Drawing attention to the sports blogosphere: Blogs with Balls should include women in sports!
Megan Hueter from Because I Played Sports wrote about a recently held sports blog networking conference called Blogs With Balls. Megan points out that this conference is geared towards men, and further contributes to the sports blogophere that leaves out women. The name, “Blogs with Balls,” is in and of itself excluding women. The description of the conference is: “a regional social sports blogger and new media gathering featuring speakers and panelists specifically focused on sports fans, writers, sites, teams, athletes and companies.” To even further their exclusion of women, all speakers (except for four) of the conference are men. Most of the women speakers work in the male sports industry or blog only about men’s sports. The event’s post-party is sponsored by GQ, a men’s magazine. Hueter says that:
It is incredibly obvious that the female sports blogging community (yes, there is one) is seriously under-represented at this “sports blogging event.” In my opinion, if you’re going to use a gender-neutral term like “sports,” you had better include the other gender’s interests and not force us to live in a separate world. This is not only a common, significant oversight, but a dumb one, too.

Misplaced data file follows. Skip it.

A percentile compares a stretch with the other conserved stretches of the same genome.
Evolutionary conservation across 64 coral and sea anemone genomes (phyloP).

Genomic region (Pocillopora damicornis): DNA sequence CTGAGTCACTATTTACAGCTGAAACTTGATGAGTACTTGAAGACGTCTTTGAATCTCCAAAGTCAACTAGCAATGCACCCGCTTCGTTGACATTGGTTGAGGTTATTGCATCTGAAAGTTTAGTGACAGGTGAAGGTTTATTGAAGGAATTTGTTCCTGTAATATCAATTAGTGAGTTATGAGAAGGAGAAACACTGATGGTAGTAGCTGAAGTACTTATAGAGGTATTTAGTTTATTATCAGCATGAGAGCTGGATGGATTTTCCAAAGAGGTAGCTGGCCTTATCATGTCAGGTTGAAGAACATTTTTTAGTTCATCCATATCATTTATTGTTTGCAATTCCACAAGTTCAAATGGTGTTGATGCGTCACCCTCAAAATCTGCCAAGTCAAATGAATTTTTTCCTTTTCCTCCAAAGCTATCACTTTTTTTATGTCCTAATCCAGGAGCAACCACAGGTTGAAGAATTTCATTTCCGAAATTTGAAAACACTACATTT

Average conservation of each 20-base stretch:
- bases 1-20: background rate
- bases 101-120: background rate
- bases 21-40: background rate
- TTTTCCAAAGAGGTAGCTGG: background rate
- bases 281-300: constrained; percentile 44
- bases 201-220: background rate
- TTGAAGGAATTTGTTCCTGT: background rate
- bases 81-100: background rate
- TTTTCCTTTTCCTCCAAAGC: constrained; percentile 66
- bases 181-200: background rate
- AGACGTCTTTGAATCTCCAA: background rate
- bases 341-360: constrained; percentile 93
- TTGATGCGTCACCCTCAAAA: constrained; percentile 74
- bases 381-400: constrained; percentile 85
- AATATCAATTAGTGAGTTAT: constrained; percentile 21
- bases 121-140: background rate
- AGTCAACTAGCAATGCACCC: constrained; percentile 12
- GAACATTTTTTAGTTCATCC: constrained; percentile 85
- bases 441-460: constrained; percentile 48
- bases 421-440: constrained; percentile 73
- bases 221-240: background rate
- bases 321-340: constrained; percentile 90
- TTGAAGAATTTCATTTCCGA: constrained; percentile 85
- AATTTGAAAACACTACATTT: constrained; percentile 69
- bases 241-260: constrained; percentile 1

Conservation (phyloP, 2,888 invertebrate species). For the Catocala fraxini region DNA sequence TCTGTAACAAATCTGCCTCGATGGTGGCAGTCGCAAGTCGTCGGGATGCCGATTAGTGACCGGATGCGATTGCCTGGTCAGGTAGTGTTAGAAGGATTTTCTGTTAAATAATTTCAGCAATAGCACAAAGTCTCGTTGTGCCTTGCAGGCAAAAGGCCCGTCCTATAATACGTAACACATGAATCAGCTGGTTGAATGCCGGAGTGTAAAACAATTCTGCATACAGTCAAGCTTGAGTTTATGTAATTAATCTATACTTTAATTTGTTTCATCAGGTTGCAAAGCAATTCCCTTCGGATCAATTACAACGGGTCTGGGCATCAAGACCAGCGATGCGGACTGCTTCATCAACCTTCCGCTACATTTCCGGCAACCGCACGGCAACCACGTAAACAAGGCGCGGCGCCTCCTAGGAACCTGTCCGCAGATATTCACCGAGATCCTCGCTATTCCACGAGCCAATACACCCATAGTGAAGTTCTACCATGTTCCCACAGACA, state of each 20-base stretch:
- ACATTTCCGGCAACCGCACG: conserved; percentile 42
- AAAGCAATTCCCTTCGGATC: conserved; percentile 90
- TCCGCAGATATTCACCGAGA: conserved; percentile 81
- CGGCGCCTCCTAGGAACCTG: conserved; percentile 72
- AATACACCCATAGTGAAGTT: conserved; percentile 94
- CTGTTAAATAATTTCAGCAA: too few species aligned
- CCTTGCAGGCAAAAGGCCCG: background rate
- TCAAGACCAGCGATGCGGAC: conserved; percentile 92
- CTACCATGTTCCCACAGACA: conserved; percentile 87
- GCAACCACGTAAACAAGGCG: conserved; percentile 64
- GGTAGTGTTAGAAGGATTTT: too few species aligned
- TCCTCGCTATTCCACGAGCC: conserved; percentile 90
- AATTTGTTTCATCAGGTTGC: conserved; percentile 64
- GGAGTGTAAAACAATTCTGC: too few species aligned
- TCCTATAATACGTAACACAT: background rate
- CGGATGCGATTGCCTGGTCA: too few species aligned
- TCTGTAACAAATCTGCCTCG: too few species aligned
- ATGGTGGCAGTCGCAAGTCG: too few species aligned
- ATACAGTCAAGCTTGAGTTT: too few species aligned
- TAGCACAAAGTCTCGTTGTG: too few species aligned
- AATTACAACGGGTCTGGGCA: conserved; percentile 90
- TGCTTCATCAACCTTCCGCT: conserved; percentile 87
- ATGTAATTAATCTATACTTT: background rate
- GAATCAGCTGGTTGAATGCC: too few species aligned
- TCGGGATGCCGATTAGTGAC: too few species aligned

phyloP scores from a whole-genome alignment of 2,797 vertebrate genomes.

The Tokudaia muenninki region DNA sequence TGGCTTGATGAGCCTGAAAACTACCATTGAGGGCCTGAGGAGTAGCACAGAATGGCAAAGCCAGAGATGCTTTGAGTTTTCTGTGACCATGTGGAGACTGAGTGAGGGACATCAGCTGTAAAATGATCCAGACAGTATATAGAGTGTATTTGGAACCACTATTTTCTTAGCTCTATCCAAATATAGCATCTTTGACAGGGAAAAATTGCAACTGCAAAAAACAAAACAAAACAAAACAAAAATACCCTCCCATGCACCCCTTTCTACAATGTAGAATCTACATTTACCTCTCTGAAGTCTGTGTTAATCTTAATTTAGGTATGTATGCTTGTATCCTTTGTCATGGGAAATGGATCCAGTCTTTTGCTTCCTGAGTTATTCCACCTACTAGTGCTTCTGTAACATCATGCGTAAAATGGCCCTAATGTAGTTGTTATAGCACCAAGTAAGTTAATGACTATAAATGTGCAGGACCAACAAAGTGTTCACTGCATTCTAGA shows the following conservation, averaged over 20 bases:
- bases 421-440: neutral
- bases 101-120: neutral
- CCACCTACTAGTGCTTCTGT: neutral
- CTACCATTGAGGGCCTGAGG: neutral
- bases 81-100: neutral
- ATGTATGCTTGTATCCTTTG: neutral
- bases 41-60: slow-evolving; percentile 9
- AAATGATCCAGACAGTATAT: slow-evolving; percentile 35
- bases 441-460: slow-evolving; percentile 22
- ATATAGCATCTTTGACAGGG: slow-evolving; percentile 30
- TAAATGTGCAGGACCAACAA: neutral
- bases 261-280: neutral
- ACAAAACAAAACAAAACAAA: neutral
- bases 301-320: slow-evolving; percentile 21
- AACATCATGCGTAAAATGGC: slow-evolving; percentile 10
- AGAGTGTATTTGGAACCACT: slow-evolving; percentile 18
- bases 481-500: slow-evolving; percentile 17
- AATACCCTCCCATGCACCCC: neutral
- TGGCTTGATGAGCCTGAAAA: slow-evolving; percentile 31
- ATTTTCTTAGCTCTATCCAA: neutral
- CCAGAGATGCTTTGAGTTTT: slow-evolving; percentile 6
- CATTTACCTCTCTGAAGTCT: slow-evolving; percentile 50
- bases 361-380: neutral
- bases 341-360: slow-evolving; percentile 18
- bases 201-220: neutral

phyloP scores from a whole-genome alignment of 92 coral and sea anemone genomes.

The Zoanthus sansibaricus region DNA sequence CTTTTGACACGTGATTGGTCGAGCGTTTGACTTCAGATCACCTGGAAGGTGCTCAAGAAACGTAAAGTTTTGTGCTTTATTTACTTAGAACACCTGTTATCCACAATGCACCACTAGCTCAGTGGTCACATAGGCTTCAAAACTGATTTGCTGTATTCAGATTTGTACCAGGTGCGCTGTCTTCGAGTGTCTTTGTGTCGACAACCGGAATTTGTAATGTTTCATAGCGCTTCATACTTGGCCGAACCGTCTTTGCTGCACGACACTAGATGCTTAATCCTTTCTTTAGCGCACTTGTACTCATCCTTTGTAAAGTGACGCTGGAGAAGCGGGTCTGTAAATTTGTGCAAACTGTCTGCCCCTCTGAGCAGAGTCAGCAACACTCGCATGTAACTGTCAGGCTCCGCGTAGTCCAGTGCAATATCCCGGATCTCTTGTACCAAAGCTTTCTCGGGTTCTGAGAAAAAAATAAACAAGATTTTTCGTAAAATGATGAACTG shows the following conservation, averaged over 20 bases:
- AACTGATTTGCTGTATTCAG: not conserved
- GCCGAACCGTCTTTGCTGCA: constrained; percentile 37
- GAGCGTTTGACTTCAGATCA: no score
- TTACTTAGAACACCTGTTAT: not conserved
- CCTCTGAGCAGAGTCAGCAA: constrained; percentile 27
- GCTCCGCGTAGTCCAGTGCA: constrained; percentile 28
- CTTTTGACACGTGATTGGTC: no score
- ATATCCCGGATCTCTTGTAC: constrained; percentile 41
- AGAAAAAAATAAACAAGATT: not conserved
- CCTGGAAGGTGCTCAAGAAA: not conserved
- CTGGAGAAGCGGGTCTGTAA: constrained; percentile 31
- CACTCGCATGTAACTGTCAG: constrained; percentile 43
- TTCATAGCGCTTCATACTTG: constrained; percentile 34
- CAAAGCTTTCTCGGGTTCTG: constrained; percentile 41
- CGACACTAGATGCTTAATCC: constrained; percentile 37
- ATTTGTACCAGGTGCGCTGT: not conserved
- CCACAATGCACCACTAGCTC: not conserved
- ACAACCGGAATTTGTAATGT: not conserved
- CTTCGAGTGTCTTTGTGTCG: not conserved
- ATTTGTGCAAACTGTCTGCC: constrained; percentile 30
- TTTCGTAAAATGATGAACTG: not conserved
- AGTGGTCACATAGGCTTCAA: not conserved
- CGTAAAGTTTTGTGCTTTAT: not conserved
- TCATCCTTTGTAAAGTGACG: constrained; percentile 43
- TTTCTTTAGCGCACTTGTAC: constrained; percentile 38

In addition, the only network of female sports bloggers, WomenTalkSports.com, was not invited to the event. Hueter wants to know why female sports bloggers are excluded in this event?
Here’s my take – because that’s where the money is. As I mentioned earlier in this post, male sports a multi-billion dollar industry. To date, the female sports industry is not at that level. Until women sports bloggers are recognized as part of a bigger, more diverse “sports community,” we will continue to rest in the shadows of our male counterparts.
Hueter makes a good point, and the fact that the sports community continues to exclude women is not fair. One commenter of the blog post named Sarah thought that it was innappropriate for Hueter to write about this publicly. Sarah says that:
Publicly shoving ourselves down the throats of the people who participate in these events doesn’t make us look any better. It makes is look like whiny women who feel we are entitled to equality, just because we are women. Sure, we’re entitled to equality. Not because we are women, but because the quality of our work is equal. With all due respect, the list of panelists for BwB contains people who have not only been doing this for years but have obtained a level of success in it that isn’t rivaled by anyone on your network.
To which Hueter responded:
Above, I was attempting to simply draw attention to a problem…as I believe our exclusion from Blogs With Balls was not malicious or deliberate. The problem I refer to is one that exists not only in sports blogs, but in traditional media as well., and I disagreed as well.
And I agree with Hueter; isn’t the point of blogging to let your voice be heard? Some people think that when women speak up about inequalities that they face in comparison with men, they think it’s innapropriate because of the “crazy woman,” or wait—even better—the “crazy feminist” sterotype. Without writing and speaking, how do you expect to speak your mind?